What is shoulder surfing?
This social engineering technique can pose a major security risk, so here's how to best protect against it
With outdoor hospitality venues set to reopen in mid-to-late April, who would say no to taking advantage of the spring sun and working from a café or pub garden? Especially since most offices across the UK are to remain closed until later this year and, after a few months of lockdown, many could be feeling rather starved of any kind of social interaction.
However, before you head to your local pub, work laptop in hand, you should first consider some basic safety precautions. The first thing that probably comes to mind in the physical security of your business device. After all, hospitality venues will only be allowed to host customers outdoors for the first few weeks after reopening, meaning that - although fresh air is definitely healthy, public places often invite sticky fingers – you should always keep an eye on your device.
However, stealing sensitive data doesn’t always involve the physical act of picking up someone else’s laptop and running away with it. In fact, a simple glance over the victim’s shoulder may suffice, providing information such as login details, passwords, or PIN codes.
Shoulder surfing, as the term may suggest, is a form of social engineering used to gather information just by looking over someone’s shoulder to obtain data crucial to logging into otherwise secure systems. Criminals are able to covertly look at your screen while you work in a public space, and memorise or record what keys are being used to type in sensitive information, which can be then used to access the services your business uses.
Thankfully, there are some ways you can minimise the danger of wandering eyes and keep your shoulders surf-free.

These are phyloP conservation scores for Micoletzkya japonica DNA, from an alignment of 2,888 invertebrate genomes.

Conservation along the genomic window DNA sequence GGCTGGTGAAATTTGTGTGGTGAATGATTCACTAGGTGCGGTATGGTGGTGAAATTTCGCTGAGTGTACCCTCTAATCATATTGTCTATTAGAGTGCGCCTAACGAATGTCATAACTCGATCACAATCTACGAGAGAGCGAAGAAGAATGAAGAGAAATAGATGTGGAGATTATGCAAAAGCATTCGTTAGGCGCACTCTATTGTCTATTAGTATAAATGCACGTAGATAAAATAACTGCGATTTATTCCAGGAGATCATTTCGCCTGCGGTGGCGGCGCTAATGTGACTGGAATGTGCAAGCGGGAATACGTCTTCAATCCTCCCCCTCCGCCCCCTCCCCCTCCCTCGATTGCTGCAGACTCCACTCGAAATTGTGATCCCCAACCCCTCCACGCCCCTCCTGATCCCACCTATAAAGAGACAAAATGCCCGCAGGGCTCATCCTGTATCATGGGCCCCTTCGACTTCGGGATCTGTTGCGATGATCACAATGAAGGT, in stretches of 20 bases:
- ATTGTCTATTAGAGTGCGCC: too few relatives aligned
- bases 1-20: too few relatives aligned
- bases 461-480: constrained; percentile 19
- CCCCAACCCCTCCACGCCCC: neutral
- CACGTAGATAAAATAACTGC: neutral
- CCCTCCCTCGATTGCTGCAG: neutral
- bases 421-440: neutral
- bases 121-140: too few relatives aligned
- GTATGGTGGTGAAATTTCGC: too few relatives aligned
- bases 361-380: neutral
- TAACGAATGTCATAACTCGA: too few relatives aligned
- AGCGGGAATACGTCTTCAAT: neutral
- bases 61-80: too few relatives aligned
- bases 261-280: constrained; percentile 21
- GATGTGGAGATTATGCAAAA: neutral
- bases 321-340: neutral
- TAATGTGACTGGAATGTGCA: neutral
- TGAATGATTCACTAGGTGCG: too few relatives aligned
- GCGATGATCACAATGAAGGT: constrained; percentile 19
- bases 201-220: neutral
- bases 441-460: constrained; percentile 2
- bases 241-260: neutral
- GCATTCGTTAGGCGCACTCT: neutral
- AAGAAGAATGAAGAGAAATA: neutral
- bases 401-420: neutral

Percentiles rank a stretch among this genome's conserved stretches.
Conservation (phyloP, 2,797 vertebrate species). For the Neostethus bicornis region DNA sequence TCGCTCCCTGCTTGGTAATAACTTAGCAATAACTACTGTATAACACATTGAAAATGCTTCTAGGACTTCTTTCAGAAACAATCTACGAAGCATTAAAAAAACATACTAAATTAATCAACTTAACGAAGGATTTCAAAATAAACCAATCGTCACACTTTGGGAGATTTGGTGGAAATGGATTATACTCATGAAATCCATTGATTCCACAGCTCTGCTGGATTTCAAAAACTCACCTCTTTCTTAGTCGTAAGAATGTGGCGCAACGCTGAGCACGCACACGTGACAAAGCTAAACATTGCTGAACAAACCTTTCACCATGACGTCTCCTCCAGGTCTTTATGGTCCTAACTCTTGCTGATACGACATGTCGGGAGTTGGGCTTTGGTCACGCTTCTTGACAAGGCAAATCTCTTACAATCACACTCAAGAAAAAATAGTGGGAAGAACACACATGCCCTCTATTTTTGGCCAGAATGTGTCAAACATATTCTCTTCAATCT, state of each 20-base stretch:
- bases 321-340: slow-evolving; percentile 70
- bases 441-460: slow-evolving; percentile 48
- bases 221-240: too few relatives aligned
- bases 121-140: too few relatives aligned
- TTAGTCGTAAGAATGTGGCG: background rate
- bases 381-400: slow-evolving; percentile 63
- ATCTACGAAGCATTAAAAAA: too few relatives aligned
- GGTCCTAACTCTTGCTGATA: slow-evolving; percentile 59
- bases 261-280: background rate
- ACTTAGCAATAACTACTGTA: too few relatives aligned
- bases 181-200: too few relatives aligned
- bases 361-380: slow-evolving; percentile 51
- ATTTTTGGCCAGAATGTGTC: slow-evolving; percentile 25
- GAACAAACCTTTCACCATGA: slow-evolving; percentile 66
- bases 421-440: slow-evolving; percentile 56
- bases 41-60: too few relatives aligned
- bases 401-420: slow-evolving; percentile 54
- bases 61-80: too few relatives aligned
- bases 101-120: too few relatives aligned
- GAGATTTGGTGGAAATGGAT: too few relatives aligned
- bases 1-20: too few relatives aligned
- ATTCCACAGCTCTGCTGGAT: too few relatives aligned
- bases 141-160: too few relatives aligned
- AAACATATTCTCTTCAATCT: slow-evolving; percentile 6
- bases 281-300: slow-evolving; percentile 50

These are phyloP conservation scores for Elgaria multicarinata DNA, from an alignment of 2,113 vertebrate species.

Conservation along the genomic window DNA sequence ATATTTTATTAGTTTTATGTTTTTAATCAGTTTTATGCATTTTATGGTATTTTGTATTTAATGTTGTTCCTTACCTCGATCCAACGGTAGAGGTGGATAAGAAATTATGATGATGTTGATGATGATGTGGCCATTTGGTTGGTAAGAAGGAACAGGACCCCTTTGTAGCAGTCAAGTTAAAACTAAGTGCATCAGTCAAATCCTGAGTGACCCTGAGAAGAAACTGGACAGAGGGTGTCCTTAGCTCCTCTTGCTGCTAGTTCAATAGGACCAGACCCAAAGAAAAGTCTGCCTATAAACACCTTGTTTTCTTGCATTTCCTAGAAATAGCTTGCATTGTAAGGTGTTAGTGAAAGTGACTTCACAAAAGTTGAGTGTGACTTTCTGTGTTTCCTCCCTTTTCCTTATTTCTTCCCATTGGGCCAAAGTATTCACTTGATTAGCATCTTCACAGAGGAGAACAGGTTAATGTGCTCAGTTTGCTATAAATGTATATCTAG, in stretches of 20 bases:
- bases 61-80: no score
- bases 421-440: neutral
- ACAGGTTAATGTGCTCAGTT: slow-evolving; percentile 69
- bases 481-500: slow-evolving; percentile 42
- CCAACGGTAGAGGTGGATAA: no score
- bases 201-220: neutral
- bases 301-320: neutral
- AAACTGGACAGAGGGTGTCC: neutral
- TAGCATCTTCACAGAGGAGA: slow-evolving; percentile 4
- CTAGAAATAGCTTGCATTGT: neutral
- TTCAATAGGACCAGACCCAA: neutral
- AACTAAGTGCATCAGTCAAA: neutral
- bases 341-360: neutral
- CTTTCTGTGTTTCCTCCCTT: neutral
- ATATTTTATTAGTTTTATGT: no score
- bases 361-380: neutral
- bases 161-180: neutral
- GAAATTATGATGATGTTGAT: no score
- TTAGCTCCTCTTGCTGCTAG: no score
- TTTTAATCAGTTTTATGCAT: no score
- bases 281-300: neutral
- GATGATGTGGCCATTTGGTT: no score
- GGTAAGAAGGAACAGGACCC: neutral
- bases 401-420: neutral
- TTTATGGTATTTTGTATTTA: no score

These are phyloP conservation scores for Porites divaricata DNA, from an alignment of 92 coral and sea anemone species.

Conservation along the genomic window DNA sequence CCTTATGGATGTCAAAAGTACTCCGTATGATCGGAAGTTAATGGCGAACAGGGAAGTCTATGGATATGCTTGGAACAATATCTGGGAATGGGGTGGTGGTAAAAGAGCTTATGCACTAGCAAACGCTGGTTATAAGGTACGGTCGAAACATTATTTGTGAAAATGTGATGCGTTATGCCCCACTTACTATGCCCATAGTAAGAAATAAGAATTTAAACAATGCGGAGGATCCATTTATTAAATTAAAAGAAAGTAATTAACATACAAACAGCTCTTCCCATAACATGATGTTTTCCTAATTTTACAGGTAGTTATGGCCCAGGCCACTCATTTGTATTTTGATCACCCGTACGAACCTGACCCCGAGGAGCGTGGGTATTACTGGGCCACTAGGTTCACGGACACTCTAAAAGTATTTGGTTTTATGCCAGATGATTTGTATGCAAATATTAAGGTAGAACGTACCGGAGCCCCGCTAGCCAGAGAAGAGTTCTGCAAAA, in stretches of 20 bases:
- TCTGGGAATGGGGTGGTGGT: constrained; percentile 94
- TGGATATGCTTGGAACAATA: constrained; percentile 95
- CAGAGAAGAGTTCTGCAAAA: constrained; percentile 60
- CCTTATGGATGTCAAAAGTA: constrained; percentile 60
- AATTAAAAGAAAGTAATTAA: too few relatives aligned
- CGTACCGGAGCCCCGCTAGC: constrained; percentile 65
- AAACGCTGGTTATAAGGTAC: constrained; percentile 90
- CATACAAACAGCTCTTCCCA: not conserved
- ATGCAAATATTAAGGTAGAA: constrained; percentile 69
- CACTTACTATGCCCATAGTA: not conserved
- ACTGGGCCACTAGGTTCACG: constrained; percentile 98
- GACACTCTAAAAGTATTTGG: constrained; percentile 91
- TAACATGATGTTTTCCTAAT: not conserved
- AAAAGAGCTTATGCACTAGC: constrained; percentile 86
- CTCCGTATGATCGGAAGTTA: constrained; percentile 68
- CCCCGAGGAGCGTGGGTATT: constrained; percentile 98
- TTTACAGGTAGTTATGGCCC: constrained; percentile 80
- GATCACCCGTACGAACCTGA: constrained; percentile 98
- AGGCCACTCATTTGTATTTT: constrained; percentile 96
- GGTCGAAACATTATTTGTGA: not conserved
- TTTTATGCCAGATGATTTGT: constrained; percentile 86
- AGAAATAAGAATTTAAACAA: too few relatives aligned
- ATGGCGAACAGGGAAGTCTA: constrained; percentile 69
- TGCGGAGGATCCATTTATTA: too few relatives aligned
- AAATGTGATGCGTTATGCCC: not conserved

Tilt your device
If you are using a smartphone on a train or bus and feel the unwanted gaze of someone else over your shoulder, you can simply tilt the device away. Similarly, you can lower the phone and cut off the angle.
This tactic is a little more difficult with a tablet or laptop but does still work if it's the person sitting next to you having a snoop. With a laptop, you can always tilt the screen downwards slightly, which if anything will probably signal that you want privacy.
Block their view
This is a more aggressive method, but if you're looking at sensitive work documents on the go then that's your prerogative. You can use your free hand to cover the side of your smartphone that's been compromised.
If it's a laptop, hold an object up at the side of the screen, such as the case, or a book, or your bag and block off the vantage point. During the winter months, a big coat can come in handy.
Sit out of view
When working remotely in a coffee shop or a public place its best practice to find a seat against a wall to keep all those prying eyes in front of you and over the other side of your laptop screen. For an extra top tip, make sure the wall isn't all glass or mirrored and, if sitting outside, try to sit against a wall and away from crowds.
Remote workforce security report
Key challenges, security threats, and investment priorities of organisations during the pandemicDownload now
This is not much help when commuting, although the back of the bus will also work if you want to hide what you're Googling.
Work from home
If you've got dodgy Wi-Fi at home and have to work in a public place, then shoulder surfing is an occupational hazard. However, if you have a great home connection – use it. The best way to stop people snooping on your company's business is to keep it private, stay home, or actually go to the office – if possible.
Moreover, if you're searching through social media in public and worry that people are snooping, you can always just switch it off and put your device away. Take the opportunity to be social in real life rather than online, or perhaps read a book on your commute instead.
Unlocking collaboration: Making software work better together
How to improve collaboration and agility with the right techDownload now
Four steps to field service excellence
How to thrive in the experience economyDownload now
Six things a developer should know about Postgres
Why enterprises are choosing PostgreSQLDownload now
The path to CX excellence for B2B services
The four stages to thrive in the experience economyDownload now